paid per project I have more incentive to get the project done quickly
and efficiently. If you stay motivated through projects that are you’re
getting paid for a in a lump sum, you can often get it done fast, and
thus be paid very well for your time.
The upside to being paid hourly is if a client hands you a project that
takes WAY long than they made it sound, at least you’re getting paid for
all of the excess time you didn’t bargain for.
Obviously, the biggest positive factor of Hubstaff is that they don’t
take chunks of your earnings. That’s huge! The downside you’ll
experience is that job opportunities are much more limited. This is
still a very good network for freelancing gigs!
Freelancer is another massive freelancer network, like Upwork and
Fiverr. Similarly, the massive number of users comes with the usual pros
and cons. Lots of jobs to choose from, but lots of competition.
My experience with this site is limited, but I can at least tell you
When a marketplace is as enormous as the marketplace for Freelancer,
there are a lot of gigs for you to apply to. This exponentially
increases your chances of getting hired. The only issue you have to
contend with is that you always need to build a reputation on the
network (i.e. positive reviews from clients who are endorsing your work,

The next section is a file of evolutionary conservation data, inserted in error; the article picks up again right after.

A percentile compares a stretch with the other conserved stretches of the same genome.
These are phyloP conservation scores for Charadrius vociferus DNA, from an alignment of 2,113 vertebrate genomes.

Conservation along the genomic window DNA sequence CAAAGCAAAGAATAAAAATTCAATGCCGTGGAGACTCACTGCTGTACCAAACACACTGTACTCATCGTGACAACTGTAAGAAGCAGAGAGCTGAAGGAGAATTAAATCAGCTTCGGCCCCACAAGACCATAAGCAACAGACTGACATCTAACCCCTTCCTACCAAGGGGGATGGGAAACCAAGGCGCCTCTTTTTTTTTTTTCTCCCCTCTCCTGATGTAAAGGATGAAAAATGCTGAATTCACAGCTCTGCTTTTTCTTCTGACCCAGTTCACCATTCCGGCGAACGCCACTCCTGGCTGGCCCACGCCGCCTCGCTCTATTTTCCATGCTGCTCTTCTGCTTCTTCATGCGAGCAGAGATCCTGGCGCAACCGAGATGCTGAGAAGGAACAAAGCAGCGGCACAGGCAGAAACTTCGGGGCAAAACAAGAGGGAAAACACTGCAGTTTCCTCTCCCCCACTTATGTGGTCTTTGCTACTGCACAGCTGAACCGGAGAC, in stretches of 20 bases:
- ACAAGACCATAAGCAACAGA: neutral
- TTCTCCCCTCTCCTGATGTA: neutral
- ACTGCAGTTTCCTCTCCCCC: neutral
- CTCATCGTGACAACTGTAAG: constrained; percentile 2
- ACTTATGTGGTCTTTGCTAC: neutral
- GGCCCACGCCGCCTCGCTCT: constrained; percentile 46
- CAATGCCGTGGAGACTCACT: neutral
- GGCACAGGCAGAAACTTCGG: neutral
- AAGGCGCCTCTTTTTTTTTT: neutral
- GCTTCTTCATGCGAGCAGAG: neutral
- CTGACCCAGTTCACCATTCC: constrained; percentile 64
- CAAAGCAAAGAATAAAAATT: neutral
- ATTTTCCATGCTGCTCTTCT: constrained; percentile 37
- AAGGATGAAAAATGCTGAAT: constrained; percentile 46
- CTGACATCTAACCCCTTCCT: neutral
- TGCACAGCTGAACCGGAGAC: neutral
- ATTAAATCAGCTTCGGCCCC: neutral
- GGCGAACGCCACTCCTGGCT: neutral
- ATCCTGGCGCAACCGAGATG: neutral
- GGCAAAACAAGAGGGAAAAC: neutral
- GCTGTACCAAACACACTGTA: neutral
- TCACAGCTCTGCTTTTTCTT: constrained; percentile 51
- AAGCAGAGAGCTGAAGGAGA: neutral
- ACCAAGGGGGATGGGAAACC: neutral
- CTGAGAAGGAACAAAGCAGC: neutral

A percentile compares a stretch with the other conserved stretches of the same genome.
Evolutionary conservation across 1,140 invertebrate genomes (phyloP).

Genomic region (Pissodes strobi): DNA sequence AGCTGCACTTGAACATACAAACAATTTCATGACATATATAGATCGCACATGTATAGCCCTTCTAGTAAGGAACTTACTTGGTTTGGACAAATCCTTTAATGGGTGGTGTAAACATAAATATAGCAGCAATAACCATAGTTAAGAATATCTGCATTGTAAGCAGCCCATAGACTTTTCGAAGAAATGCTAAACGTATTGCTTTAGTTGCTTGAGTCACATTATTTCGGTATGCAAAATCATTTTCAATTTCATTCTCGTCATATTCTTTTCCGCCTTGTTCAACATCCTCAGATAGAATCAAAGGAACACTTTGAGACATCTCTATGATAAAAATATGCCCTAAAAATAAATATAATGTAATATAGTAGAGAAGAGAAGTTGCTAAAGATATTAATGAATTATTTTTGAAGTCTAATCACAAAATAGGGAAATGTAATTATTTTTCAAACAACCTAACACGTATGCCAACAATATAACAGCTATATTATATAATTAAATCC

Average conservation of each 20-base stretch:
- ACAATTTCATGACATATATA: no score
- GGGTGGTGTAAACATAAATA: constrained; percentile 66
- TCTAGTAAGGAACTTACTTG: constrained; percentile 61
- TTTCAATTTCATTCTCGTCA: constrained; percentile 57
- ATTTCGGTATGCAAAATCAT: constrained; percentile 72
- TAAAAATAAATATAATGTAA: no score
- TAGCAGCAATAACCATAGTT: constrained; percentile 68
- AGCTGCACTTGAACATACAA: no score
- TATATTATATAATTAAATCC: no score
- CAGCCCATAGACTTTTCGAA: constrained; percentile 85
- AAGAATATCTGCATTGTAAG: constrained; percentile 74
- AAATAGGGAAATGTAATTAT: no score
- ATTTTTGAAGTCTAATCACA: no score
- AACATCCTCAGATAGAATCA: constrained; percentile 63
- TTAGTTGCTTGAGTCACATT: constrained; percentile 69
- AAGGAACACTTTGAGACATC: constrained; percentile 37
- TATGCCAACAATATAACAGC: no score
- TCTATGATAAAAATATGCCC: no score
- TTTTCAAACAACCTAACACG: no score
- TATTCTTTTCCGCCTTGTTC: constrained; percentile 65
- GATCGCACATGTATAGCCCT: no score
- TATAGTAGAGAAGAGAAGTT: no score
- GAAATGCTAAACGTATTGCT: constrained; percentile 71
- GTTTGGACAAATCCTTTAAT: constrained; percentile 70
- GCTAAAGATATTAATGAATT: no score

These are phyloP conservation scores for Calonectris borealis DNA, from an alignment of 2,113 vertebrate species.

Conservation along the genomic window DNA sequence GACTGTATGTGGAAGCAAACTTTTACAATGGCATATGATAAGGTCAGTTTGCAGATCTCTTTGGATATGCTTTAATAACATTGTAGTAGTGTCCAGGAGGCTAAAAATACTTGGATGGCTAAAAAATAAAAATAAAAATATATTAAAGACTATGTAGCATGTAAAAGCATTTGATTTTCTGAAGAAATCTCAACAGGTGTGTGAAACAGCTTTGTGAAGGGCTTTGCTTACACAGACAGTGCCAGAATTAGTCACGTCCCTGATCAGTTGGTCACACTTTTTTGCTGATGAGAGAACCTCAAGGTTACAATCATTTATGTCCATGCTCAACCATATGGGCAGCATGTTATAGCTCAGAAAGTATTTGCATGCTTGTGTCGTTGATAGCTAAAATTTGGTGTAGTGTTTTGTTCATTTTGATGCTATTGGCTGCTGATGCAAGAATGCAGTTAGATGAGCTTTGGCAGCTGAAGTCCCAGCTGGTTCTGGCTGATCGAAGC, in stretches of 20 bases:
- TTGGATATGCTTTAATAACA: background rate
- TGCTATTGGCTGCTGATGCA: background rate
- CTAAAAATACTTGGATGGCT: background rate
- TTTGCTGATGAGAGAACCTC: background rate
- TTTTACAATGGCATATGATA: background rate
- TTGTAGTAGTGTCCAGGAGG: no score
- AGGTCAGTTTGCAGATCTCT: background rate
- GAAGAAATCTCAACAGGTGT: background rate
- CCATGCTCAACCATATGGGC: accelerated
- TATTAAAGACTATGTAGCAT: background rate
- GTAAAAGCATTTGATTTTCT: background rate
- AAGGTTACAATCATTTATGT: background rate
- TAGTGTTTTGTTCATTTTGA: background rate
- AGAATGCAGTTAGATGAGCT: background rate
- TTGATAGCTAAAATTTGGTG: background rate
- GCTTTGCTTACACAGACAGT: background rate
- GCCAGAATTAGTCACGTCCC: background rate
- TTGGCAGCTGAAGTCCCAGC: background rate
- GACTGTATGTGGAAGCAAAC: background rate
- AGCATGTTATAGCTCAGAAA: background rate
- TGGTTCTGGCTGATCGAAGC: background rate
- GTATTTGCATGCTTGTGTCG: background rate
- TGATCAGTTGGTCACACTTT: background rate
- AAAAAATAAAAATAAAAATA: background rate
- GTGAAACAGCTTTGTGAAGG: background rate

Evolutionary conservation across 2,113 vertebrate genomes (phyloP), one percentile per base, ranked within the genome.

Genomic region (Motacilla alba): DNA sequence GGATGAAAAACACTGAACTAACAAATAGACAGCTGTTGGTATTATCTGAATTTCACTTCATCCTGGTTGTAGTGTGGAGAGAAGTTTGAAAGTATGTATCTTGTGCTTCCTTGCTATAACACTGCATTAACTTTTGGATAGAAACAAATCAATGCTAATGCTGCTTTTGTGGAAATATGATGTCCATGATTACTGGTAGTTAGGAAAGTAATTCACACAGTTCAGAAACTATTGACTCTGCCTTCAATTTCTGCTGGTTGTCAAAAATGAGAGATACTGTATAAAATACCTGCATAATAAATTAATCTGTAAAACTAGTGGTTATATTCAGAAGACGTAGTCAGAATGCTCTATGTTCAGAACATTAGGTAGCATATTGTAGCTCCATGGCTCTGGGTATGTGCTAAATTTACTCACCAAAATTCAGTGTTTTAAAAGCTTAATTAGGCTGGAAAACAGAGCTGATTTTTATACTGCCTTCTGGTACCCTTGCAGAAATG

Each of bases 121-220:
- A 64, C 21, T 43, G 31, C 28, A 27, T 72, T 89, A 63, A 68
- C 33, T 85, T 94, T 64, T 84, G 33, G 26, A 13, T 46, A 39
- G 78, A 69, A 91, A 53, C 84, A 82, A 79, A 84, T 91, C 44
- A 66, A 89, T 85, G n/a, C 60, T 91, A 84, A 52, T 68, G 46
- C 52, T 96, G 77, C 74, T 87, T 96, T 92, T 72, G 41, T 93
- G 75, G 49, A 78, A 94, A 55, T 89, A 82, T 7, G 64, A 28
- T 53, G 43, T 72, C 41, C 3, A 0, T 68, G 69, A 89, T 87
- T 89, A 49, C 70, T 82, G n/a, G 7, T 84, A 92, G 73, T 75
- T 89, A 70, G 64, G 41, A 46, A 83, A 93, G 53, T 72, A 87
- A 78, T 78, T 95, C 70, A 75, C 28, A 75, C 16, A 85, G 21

a portfolio of successfully completed gigs, etc.). That’s how it works.
Don’t sweat it! Just keep applying.
Freelancer is marginally better than Upwork in Fiverr in that they
(typically) only take a 10% commission out of your earnings, instead of
20%. They have some other fees for upgraded plans, but you should be
able to get by with the free plan without a problem.
If you’re interested in joining Freelancer you CAN (for free, of course), HERE AT THIS LINK.
How To REALLY Find Freelance Work Online
So, with a list like this, what’s the conclusion? I have two final tips
for you as a new freelancer:
1. These networks are your leg up. They’re your launching point. The
more exposure you can get, the more work you’re going to land jobs, so I
recommend using ALL OF THEM! You’ll figure out over time which one fits
2. Sneak off of the networks. Hate those 20% fees they use to bleed your
hard-won earnings? Me too. It doesn’t matter with Hubstaff, because they
don’t charge anything, but for the other 3 I recommend talking to your
clients about moving OFF of the network. Of course, these websites all
have ways of trying to prevent you from doing that, but you can manage
These hiring clients are also charged fees by Upwork, Fiverr and
Freelancer, and because of this they are often just as eager as you are
to move off of the network. Go for it! It’s easy to just exchange money
through PayPal, and unless you’re doing any hourly payment method,
there’s no need to track time. Just remember to make sure you can trust
your client to actually pay!
It’s As Simple As That!
Now get out there and let some gigs!